Back in mid-May, we explored how to recreate Star Trek’s transporter effect on just about any computer video editing platform. DigiEffects’ new “Damage” applet solves another piece of the puzzle for those who wish to play Gene Roddenberry at home: the view screen.
Actually, that’s a bit hyperbolic, but only slightly. Star Trek: The Next Generation and its successors have often taken advantage of video effects similar to this one, to make otherwise pristine video footage appear like it's been traveling for light years or breaking up because of an incoming ion storm or two.
DigiEffects' Damage is designed to is generate video effects that replicate the sort of faulty picture common in videotapes and traditional over-the-air television. Compatible with Adobe’s Premiere Pro and After Effects as well as Apple’s Final Cut Pro, Autodesk’s Combustion 4, and Red 4 by Boris FX, the names of the four separate plug-ins included under the Damage give a sense of what they do: Artifact, Blockade, Interference, and Skew.
You can get a sense of what the individual plug-ins look like on the Damage homepage. Artifact generates a heavy dose of thick squares, simulating tape drop out, or “laser rot”, for those who remember laser discs. Blockade simulates, more pervasive tape drop out effects, as well as snow and other forms of terrestrial interference. Interference is an even more intensive-appearing effect, adding a thick layer of black artifacts over the picture — think of that UHF channel you could only barely get in, and only when atmospheric conditions were absolutely perfect. Skew adds a combination of simulated electrical interference (that pesky slow rolling bar over a TV image) and snow. In its most intense setting, the underlying video is only intermittently recognizable.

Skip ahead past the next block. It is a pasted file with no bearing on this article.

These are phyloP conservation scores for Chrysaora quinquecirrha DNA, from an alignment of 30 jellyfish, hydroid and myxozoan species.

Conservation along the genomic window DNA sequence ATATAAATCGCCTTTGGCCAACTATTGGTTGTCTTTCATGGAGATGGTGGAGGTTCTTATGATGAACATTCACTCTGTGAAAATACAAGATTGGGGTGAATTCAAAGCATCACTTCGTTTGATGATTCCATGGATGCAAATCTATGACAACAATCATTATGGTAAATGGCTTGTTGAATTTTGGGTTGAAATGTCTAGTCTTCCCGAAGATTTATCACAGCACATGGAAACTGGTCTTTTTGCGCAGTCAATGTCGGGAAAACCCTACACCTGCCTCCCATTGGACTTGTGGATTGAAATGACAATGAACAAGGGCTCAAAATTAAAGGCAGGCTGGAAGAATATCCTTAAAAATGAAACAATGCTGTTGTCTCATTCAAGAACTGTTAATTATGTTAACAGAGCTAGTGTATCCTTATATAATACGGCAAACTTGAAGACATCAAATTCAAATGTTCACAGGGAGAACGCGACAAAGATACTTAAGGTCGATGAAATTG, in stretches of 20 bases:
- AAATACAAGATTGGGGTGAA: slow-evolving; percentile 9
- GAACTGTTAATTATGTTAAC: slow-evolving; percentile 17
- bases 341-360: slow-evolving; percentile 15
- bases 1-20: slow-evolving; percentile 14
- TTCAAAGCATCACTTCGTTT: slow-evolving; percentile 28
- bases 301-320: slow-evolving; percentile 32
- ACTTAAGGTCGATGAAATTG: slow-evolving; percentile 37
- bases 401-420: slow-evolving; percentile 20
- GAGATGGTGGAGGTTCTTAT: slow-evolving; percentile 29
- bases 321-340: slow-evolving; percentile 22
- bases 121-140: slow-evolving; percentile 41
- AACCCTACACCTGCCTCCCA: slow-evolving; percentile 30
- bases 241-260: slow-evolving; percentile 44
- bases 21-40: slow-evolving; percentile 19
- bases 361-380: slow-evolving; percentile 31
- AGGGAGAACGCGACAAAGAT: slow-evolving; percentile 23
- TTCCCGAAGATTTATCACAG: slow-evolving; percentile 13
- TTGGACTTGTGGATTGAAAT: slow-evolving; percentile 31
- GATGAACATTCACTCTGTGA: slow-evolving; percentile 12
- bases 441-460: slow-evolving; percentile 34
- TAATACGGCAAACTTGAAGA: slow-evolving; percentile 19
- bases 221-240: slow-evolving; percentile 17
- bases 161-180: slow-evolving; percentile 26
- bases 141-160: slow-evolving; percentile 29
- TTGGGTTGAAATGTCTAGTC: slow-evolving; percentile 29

DigiEffects’ motto for their Damage plug-in is “You have great footage. We can fix that.” And indeed, they certainly can. But why would you want to “Damage” that footage in the first place? Actually, there are a variety of applications for Damage once it’s part of an editor’s toolkit. For simulating the look of material shot in the last 30 years or so, video artifacts could make an effective substitute for the cliched black and white, scratched film or sepia-toned look that Hollywood typically uses when it wants to telegraph "old medium." (I recall watching an ESPN segment on failed NFL draft picks a few years ago, that used sepia-tone and scratches to age material that was obviously shot on color video only a decade or so ago).